What’s Your Teacher’s Favorite Book?


Abiagael Mc Nelis, Assistant Editor

Arguably, someone’s favorite book, or any form of media, can give an abundance of insight about an individual’s character. Is the book fiction or nonfiction? Does this person like the excitement of indulging in fantasy or are they fascinated by the world around them? In an attempt to get a deeper understanding of how some of our staff spend their free time, they were asked, “what is your favorite book?” Within this question, I was able to learn a lot more than just their favorite book. 


A self proclaimed avid reader at Sultana High School is professor and teacher, Tynelle Olivas-Davis. Olivas currently teaches Creative Writing, English III, Advanced Placement (AP) English Language and Composition, English 101, and English 104. Olivas indulges in about “…50 novels and biographies [every] year”. Genre wise, Olivas leans towards fantasy and dystopia, noting books like Lord of The Rings by Jennifer Hutchinson and The Handmaid’s Tale by Margrat Atwood. With reluctance to claim a single piece of literature as her favorite, Olivas says it would be Romeo and Juliet by William Shakespeare. Olivas says that the play’s greatness comes from, “…the themes, literary devices, and characters reflect a rich tapestry of complex emotions and ideas that showcase the nuances of human experience.” Olivas says that the book is the reason she became an English teacher. 

Coach and teacher, Kent Baker, considers himself as more of a listener of books. Baker currently teaches AP Psychology, AP Government, and Government. Baker started at Sultana as a French teacher, and slowly made his way through Social Sciences. Baker says he indulges in mostly non-fiction literature, books that are “relative to things I teach”. Baker noted he particularly enjoyed reading books about human psychology and, “why people do the things they do”. Baker says his favorite book is Les Miserables by Victor Hugo. Baker notes the storyline that includes social injustices and “moral dilemmas.” Baker’s profession reflects his insight on the human condition, while reflecting on the story’s richness he states, “do we try to become a better person or stay the person that we are.”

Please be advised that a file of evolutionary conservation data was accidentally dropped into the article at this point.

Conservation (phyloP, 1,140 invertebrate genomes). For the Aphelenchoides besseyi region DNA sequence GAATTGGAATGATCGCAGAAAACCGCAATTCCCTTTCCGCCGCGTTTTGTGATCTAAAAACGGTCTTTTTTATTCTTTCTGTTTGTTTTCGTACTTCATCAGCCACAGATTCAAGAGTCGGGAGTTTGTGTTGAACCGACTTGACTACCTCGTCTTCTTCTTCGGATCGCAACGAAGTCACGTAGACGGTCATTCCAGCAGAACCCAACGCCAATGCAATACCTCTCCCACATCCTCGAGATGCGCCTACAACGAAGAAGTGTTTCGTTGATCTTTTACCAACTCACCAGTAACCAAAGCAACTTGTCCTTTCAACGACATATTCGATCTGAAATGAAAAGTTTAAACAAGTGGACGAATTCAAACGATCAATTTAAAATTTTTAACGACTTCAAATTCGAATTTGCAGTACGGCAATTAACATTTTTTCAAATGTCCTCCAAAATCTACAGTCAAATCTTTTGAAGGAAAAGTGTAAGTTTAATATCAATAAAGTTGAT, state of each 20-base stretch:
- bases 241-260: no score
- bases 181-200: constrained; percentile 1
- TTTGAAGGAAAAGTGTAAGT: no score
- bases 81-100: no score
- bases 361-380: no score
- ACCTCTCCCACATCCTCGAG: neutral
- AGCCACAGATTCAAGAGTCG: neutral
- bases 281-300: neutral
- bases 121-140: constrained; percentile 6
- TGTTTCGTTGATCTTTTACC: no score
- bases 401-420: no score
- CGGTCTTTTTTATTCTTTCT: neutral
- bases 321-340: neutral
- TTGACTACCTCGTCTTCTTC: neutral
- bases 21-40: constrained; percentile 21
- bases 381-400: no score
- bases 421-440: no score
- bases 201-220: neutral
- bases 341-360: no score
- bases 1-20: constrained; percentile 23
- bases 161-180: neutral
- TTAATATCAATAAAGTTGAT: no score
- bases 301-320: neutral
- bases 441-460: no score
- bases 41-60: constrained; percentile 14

Spanish and French teacher Mrs Crews, also known as Senora Crews, considers herself a “book dragon.” Senora Crews has been a world languages teacher for twenty two years here at SHS. Crews reads about 100 books a year. Crews has a particular interest in dystopian literature, she has trouble narrowing down her favorite to one novel, but if she had to decide she would choose, Gregor The Overlander by Suzanna Collins. The plot depicts a I came, I saw, I conquered, story revolved around a teenage boy. Crews notes that she found, “reading Jane Eyre was much easier as [she] started learning French.” 


Current AP Statistics and Statistics teacher on campus, Kristi Sedlak describes herself as a “reader”, especially when she discovers a read she “can’t put down.” Sedlak has been teaching at SHS for seventeen years. Sedlak says her preferred novel is fiction, nothing books like, 1984 by George Orwell, Fried Green Tomatoes by Fannie Flagg blank, the Harry Potter series by J.K. Rowling, the Twilight series by Stephie Meyer, and the Bridgerton series by Julia Quinn. Sedlak says that her favorite book is The Handmaid Tale by Margaret Atwood. Sedlak says that although it is fiction, the book “…shows how quickly a country can devolve.” Sedlak says the novel “underscores how people can use religion to justify mistreatment of those who are different [from] themselves or who hold different beliefs.” Sedlak finds it crucial that students read this novel, “the next generation of young adults, future leaders, understand how dangerous people in power can be and how precarious our government is,” Sedlak said. 

Within each response to a simple question, was an emotionally and intellectually complex response. This question allowed me to uncover aspects of these individuals’ lives that would have otherwise gone unnoticed.